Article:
Joe Diffie

Top Five: Going Home

September 5, 2015 // 23 Comments

We’ve recently discussed songs about leaving home, so it only seems right to celebrate that we can always go home again, even if it’s only in our minds or hearts sometimes.

Daily Top Five: Favorite Country Name Drop Songs

August 12, 2015 // 34 Comments

Ah…Remember the days when  a name drop of a country singer actually meant something and made sense within the context of the song? Before Jason Aldean’s gratuitous and inane name checks of Johnny Cash, Alabama and even Joe Diffie? Those were the days, weren’t they? What are some of your favorite songs that refer to country singers or country songs? Don Williams, “Good Old Boys Like Me” (Hank Williams) Vince Gill, “Some Things Never Get Old” (Emmylou Harris’ “Bluebird Wine”) Rodney Crowell, “Walk the Line Revisited” (Johnny Cash) Ashley Monroe, “Hank’s Cadillac” (Hank Williams) Josh Turner, “Loretta Lynn’s Lincoln”

A Conversation with Zane Williams

August 23, 2013 // 3 Comments

Zane WilliamsCountry music singer-songwriter Zane Williams had his first taste of mainstream success in 2006 when Jason Michael Carroll took his song “Hurry Home” into the Top 20. Having already made inroads in the regional country market of his home state of Texas, the Abilene native is currently attempting to break through to a national audience with his fourth album Overnight Success. Amid preparations to embark on his first nationwide radio tour (in an RV with his wife and two children along for the ride), Williams found the time to call Country Universe to chat about his current single and album.

Single Review: Jason Aldean, "1994"

February 21, 2013 // 48 Comments

jason_aldean_1994 Jason Aldean’s new single “1994” sounds like what you might get if you threw “Johnny Cash,” “She’s Country,” and “My Kinda Party”  into a blender with a dash of Colt Ford, and added fourteen Joe Diffie namedrops.  While the name of nineties country star Joe Diffie  is rarely cited as often as the usual Cash, Haggard, Nelson, Jennings, or Jones, Aldean ostensibly seeks to balance things out by chanting “Joe, Joe, Joe Diffie” at the end of each chorus, while throwing in references to assorted Diffie hits such as “Pickup Man” and “Third Rock from the Sun.”

Single Review: Tim McGraw, "Better Than I Used to Be"

December 23, 2011 // 10 Comments

Flipping through an old country magazine, I read a review of Tim McGraw’s then-new album, Everywhere.

The journalist noted his surprise at the title track, which demonstrated more subtlety and gravitas than he’d previously thought McGraw was capable of.

That was so many years ago that it’s hard to remember that McGraw was something of a novelty singer back in the day, a step or two above Billy Ray Cyrus but not quite up there with Joe Diffie.

Retro Single Review: Tim McGraw, “Memory Lane”

July 1, 2011 // 0 Comments

1993 | Peak: #60

There was a lot of good stuff for radio to choose from in 1993, especially among Stetson-wearing twentysomethings. So it’s no surprise that this very good song, co-written by hitmaker Joe Diffie, flew under the radar.

Premium Label

September 12, 2010 // 20 Comments

September has a lot of album releases that I’m really enjoying or looking forward to. In fact, it’s the most lucrative month for music for my taste in quite some time.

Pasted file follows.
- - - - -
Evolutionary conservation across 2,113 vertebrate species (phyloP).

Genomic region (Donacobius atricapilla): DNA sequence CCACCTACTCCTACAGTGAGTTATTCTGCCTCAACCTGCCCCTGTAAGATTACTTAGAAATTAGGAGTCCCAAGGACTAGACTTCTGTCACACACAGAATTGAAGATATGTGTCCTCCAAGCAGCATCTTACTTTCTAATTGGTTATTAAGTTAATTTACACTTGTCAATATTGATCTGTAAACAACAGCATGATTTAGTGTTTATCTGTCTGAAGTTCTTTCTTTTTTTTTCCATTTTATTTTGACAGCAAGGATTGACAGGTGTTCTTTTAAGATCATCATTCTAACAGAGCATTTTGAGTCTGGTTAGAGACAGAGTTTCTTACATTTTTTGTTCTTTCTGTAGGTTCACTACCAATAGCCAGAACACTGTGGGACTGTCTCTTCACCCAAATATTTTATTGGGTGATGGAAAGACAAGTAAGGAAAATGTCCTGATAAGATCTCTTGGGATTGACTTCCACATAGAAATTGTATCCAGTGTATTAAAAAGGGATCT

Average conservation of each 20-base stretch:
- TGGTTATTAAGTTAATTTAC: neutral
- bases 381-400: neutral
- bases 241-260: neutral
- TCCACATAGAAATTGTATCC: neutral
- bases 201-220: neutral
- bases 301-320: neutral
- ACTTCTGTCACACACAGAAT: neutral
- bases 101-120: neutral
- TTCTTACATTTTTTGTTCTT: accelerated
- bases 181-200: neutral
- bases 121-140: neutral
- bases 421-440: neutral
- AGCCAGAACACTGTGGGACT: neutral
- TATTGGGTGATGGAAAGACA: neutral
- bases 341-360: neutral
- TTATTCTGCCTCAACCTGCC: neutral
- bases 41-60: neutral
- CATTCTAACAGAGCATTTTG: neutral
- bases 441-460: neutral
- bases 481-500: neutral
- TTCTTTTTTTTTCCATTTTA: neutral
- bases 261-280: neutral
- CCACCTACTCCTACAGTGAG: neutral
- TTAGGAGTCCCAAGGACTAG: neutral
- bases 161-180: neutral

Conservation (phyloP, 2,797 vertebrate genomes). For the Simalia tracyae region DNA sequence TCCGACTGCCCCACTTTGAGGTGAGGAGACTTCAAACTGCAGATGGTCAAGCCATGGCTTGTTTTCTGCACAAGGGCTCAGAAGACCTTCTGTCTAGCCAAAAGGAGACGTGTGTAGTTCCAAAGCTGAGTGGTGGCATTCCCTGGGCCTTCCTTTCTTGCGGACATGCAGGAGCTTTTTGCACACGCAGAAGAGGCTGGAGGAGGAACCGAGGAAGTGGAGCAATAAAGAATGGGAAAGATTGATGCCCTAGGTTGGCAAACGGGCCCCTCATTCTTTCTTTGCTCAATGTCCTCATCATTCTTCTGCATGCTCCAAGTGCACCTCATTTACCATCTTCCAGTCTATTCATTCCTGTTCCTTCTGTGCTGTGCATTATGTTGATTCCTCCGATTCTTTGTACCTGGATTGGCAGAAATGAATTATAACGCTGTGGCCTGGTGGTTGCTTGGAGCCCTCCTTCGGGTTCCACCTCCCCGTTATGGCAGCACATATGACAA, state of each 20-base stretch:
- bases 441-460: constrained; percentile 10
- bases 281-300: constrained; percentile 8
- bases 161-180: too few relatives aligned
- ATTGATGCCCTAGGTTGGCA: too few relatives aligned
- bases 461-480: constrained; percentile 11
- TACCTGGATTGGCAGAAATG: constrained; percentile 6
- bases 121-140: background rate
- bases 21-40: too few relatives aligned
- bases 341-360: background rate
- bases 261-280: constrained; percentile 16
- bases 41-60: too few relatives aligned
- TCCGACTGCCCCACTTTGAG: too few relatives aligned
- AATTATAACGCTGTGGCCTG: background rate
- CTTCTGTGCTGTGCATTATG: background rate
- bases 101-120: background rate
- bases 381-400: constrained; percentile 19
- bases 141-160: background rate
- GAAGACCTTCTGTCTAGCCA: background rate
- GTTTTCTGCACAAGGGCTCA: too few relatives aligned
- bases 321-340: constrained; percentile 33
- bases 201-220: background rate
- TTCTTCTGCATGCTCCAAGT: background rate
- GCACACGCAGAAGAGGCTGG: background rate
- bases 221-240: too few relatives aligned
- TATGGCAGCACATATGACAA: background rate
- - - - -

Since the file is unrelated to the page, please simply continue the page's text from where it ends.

Last Tuesday (September 7), Rounder Records released The SteelDrivers’ second album, Reckless (which is pretty spectacular, by the way) and this week, they will be releasing Robert Plant’s follow up to his 2007 collaborative album with Alison Krauss, which was also released on Rounder. From the streaming preview that can be heard on NPR’s website until release day, the album is a wonderfully rootsy project helmed by Plant and Buddy Miller and includes guitar work from Darrell Scott. October will finally see the release of Joe Diffie’s bluegrass album, which is also to be released on the label.

400 Greatest Singles of the Nineties: #50-#26

August 24, 2010 // 16 Comments

The themes of love and loss have permeated country music for as long as it’s been in existence. This second-to-last batch of great nineties hits contains songs that are direct descendants of well-known classics like “Can the Circle Be Unbroken” and “I’m So Lonesome I Could Cry”, along with a Shania Twain hit that would have made Roba Stanley smile.

400 Greatest Singles of the Nineties: #50-#26

Here’s a Quarter (Call Someone Who Cares)
Travis Tritt
1991 | Peak: #2


From the first forceful guitar strum on, this kiss-off number somehow manages to seem unusually cool and collected in its own aggression. You get the impression that Tritt’s character has been anticipating this moment, and has already determined that he’s going to relish every second of it. – Dan Milliken

I’ve Come to Expect it From You
George Strait
1990 | Peak: #1


This is about as dark and bitter as George Strait gets. It’s a coat that he wears well. – Kevin Coyne

400 Greatest Singles of the Nineties: #100-#76

August 15, 2010 // 13 Comments

Many a star was launched in the nineties, a few of them right out of the gate. This section includes the debut singles from Toby Keith, Jo Dee Messina, LeAnn Rimes, and Doug Stone, along with Grammy-winning hits by Alison Krauss and Dwight Yoakam.

400 Greatest Singles of the Nineties: #100-#76

The Battle Hymn of Love
Kathy Mattea & Tim O’Brien
1990 | Peak: #9


Wedding songs are typically made of the same fiber, but this one is a little different: it’s energized by burning conviction and fierce pledges. – Tara Seetharam

LeAnn Rimes
1996 | Peak: #10


Sure, the novelty of thirteen year-old Rimes’ prodigious Patsy imitation helped things along. But that unshakable yodeled hook would have made “Blue” a classic in any era of country music. – Dan Milliken

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